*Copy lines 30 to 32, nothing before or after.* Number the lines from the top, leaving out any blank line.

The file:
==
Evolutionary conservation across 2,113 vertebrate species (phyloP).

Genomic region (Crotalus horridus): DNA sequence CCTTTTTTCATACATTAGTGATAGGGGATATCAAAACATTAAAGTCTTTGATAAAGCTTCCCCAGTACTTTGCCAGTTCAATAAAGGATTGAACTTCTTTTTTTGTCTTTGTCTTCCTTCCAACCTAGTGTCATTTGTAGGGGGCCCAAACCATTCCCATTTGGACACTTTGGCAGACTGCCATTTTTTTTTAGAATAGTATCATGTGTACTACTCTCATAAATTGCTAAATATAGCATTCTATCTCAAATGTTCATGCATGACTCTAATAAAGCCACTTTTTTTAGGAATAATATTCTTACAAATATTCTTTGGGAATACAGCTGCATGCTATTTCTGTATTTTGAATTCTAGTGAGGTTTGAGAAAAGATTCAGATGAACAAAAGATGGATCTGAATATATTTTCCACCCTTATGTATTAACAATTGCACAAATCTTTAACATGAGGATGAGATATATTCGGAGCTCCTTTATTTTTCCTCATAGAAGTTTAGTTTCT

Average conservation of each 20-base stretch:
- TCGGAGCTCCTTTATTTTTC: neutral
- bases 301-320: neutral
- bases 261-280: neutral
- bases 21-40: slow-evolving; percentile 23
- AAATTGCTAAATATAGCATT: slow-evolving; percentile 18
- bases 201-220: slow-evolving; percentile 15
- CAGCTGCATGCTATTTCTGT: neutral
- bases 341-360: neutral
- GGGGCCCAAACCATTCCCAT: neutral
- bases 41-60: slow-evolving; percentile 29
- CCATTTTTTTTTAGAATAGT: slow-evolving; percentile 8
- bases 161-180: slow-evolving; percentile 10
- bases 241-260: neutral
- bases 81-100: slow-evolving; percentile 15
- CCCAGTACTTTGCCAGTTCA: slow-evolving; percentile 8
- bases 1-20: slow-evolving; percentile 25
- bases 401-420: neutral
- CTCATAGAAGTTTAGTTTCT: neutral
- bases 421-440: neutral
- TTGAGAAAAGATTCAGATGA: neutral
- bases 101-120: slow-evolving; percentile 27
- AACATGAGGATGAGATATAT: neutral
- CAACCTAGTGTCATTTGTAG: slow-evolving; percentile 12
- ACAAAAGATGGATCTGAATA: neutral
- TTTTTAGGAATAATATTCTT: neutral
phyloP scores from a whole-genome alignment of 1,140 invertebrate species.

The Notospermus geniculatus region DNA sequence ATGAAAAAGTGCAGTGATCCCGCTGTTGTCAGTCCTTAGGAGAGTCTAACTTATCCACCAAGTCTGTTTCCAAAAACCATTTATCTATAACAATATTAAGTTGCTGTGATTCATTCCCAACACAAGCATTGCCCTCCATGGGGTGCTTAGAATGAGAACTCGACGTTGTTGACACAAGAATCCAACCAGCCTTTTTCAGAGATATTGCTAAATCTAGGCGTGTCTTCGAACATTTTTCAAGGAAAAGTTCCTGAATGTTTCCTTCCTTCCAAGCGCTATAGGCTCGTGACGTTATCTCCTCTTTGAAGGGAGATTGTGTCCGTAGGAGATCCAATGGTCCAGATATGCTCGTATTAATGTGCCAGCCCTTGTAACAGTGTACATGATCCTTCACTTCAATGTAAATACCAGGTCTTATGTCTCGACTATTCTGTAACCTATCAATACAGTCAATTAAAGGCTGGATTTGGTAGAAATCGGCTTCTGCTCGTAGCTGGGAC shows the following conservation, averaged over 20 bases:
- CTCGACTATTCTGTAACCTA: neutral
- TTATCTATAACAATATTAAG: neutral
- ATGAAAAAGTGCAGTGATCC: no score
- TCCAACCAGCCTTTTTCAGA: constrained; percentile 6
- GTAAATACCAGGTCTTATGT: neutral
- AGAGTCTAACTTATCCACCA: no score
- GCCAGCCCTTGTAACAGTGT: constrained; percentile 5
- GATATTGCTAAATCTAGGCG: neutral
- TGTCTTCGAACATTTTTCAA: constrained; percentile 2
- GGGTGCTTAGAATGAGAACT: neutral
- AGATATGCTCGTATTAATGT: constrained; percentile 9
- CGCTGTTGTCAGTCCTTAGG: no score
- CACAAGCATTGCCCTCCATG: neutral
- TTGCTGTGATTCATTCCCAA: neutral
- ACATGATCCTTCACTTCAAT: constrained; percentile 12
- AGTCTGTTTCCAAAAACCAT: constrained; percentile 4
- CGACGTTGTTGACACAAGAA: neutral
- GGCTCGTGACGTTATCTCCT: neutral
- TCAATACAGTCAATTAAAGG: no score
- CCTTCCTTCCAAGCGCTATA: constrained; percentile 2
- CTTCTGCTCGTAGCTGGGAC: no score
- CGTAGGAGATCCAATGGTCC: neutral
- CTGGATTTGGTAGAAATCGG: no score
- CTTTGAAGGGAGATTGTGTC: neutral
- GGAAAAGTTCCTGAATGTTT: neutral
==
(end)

The Notospermus geniculatus region DNA sequence ATGAAAAAGTGCAGTGATCCCGCTGTTGTCAGTCCTTAGGAGAGTCTAACTTATCCACCAAGTCTGTTTCCAAAAACCATTTATCTATAACAATATTAAGTTGCTGTGATTCATTCCCAACACAAGCATTGCCCTCCATGGGGTGCTTAGAATGAGAACTCGACGTTGTTGACACAAGAATCCAACCAGCCTTTTTCAGAGATATTGCTAAATCTAGGCGTGTCTTCGAACATTTTTCAAGGAAAAGTTCCTGAATGTTTCCTTCCTTCCAAGCGCTATAGGCTCGTGACGTTATCTCCTCTTTGAAGGGAGATTGTGTCCGTAGGAGATCCAATGGTCCAGATATGCTCGTATTAATGTGCCAGCCCTTGTAACAGTGTACATGATCCTTCACTTCAATGTAAATACCAGGTCTTATGTCTCGACTATTCTGTAACCTATCAATACAGTCAATTAAAGGCTGGATTTGGTAGAAATCGGCTTCTGCTCGTAGCTGGGAC shows the following conservation, averaged over 20 bases:
- CTCGACTATTCTGTAACCTA: neutral
- TTATCTATAACAATATTAAG: neutral